Anaxagoras

(NO WRITTEN BOOK)

Infinite seeds (Caus)

Anaxagoras understood the natural world as a mixture containing an infinite number of “seeds” which are different in kind (frag. 4) This mixture, as well as every part of it, is infinitely divisible, and the whole and every part of it contains every kind of thing. A major exception is thought or mind (nous), which is not mixed with everything else but which knows everything else and exercises control over the universe by bringing, about the initial movement of the cosmic mixture (frags. 12-14) (Aristotle On the soul Oxford p.XXiii)  

“All things were together, unlimited both in amount and in smallness, for the small, too, was unlimited. And because all things were together, nothing was evident” (59B1)

Everything was mixed together and at rest for an infinite amount of time, and the intelligence instilled change and separated one thing from another. (Aristotle Physics p.185) 

Fishes, Animals & Man

Development of animals out of fishes who came to land, and man out of animals. (Plato Temaeus p.44) 

Breaths

Anaxagoras also says that when the fishes expel the water through their gills. Fishes breathe by taking in the air which comes to be in their mouth; for a vacuum does not exist (Aristotle On the soul p.138 470b 33) 

Thought

All was confusion, and then mind came and arranged things. (Plato Temaeus p.31) 

Anaxagoras wrote a book in which he suggested that the force that brought the world into its present more or less ordered state was nothing other than the mind and the fundamental purpose of philosophy is to understand how the mind thus forgets the world from primordial chaos. (Aristotle Metaphysics Penguin p.XVii)  

The thought is unaffected, and that it possesses nothing in common with other things (Aristotle On the soul p.8 405b 20) 

Anaxagoras owns the conception of thought as impassive and unmixed with anything else. (Aristotle on the soul Oxford p.XXV)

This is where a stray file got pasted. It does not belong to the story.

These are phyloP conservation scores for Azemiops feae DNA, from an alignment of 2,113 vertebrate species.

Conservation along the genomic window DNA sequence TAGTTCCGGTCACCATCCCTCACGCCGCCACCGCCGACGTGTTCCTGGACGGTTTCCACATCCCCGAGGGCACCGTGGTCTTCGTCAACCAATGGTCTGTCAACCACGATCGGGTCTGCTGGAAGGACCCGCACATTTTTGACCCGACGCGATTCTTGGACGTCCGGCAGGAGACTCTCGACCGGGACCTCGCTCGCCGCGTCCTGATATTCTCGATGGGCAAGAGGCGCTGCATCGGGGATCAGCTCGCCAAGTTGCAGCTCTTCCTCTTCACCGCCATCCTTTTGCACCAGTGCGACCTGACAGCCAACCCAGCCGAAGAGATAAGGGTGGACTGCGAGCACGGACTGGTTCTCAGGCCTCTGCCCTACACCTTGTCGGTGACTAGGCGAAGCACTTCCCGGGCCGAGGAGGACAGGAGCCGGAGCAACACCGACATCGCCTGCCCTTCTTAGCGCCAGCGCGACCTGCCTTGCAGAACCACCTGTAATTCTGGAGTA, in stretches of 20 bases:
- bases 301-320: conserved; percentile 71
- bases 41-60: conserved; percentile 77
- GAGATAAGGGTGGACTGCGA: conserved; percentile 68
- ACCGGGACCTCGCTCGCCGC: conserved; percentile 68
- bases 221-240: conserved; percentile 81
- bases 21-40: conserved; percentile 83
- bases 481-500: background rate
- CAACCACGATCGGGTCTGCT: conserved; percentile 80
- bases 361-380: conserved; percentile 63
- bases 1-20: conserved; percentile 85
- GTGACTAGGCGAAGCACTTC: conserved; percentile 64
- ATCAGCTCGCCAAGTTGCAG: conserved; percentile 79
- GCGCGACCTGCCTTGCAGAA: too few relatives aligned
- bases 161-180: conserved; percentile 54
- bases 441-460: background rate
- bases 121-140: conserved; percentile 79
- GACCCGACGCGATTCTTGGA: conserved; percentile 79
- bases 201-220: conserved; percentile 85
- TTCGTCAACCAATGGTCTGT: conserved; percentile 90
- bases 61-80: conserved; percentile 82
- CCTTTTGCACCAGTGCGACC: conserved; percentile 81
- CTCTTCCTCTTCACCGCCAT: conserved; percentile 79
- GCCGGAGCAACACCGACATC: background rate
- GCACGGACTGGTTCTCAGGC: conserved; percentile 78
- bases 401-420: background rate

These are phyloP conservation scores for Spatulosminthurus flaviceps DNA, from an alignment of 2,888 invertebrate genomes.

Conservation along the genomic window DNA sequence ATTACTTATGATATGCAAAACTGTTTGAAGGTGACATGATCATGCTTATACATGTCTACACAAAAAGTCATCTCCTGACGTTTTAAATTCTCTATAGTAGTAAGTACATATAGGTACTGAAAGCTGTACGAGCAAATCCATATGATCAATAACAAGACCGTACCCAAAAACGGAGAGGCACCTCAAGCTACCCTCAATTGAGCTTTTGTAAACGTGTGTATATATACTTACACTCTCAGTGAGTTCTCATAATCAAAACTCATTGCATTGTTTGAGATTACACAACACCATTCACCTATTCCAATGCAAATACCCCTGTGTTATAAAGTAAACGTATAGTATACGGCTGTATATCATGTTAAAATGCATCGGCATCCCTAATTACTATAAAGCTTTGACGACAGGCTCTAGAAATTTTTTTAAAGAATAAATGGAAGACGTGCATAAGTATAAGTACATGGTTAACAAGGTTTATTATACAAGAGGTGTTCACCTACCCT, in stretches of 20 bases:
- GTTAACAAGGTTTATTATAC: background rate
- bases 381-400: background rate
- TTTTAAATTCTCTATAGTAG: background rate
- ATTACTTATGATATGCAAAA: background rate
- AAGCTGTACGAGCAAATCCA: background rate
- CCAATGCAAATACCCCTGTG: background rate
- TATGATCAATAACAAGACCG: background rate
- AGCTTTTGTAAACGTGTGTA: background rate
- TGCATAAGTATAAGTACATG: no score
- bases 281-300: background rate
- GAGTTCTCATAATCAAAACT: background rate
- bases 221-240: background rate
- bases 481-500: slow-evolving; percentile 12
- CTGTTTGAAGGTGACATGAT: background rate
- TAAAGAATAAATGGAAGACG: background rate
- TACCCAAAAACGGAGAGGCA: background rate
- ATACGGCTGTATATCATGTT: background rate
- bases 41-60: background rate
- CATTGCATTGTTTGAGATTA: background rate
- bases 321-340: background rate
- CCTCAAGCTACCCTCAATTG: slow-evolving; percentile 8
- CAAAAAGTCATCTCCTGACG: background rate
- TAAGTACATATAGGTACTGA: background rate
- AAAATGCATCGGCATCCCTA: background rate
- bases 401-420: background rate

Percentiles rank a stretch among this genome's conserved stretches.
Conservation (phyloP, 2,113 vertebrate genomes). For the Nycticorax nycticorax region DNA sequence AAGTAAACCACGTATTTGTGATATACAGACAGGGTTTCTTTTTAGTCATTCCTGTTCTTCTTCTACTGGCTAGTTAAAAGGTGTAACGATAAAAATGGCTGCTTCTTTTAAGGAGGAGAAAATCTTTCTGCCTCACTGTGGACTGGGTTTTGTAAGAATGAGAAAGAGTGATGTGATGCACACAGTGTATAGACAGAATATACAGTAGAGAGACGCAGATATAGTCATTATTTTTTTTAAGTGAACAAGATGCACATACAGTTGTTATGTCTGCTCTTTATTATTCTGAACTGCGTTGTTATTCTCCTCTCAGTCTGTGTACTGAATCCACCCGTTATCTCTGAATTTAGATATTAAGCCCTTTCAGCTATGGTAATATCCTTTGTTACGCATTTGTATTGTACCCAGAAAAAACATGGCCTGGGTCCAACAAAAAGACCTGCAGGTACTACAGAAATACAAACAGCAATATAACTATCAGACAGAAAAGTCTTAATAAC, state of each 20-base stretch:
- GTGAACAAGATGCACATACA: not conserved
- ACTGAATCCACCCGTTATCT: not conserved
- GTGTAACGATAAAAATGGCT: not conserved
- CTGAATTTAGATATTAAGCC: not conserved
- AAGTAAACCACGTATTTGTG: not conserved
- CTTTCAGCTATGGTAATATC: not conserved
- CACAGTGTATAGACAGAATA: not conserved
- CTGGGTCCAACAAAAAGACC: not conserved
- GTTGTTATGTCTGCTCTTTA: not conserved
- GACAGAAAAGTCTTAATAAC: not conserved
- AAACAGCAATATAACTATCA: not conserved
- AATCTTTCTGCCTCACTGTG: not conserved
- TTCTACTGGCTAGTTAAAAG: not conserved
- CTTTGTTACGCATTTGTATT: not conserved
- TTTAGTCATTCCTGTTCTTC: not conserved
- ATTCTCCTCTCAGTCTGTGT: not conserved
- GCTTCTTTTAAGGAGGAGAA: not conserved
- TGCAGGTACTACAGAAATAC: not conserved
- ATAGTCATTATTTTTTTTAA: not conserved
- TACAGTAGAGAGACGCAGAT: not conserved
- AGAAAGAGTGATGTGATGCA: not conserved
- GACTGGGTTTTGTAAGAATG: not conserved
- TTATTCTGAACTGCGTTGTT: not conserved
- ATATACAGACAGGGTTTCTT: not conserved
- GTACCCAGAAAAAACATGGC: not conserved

Order

He says at any rate that it alone of things is simple, unmixed, and pure. And he explains both - that is, knowing and brining about movement - by the simple principle when he says that thought moves everything (Aristotle On the soul p.7 405a 14) 

Since it thinks all things, is unmixed, in order that it may ‘control’ - that is, in order that it may be aware. (Aristotle On the soul p.55 429a 18) 

Anaxagoras, who when asked why one should choose to be born rather than not, replied, “In order to admire the heaven and the order of the universe”. (Aristotle - The Eudemian Ethics Oxford p.Xiii) 

Relativity

Things will really be for them however they believe. (Aristotle Metaphysics p.18 1009b 26) 

Anaxagoras alleged thesis is that it is (not only possible but) necessary neither to assert nor to deny: ‘ good’ is of course a representative for all other predicates. Against the objection that ‘neither good nor not good’ is itself something true. (Aristotle Metaphysics Oxford p.121 1012a 24) 

Anaxagoras was once asked who was the happiest person. “Not anyone that you would think of”, he replied “but someone who would see very odd to you” Answer to men who thought happiness was fame and money. (Aristotle - The Eudemian Ethics Oxford p. 6) 

Dissociating

Anaxagoras (writing in the mid-5th c.) Claims, “The Greeks [i.e., ordinary people] do not think correctly about coming-to-be and passing-away; for no thing comes to be or passes away, but is mixed together and dissociated from the things that are. And thus they would be correct to call coming-to-be mixing-together and passing-away dissociating” (59B17).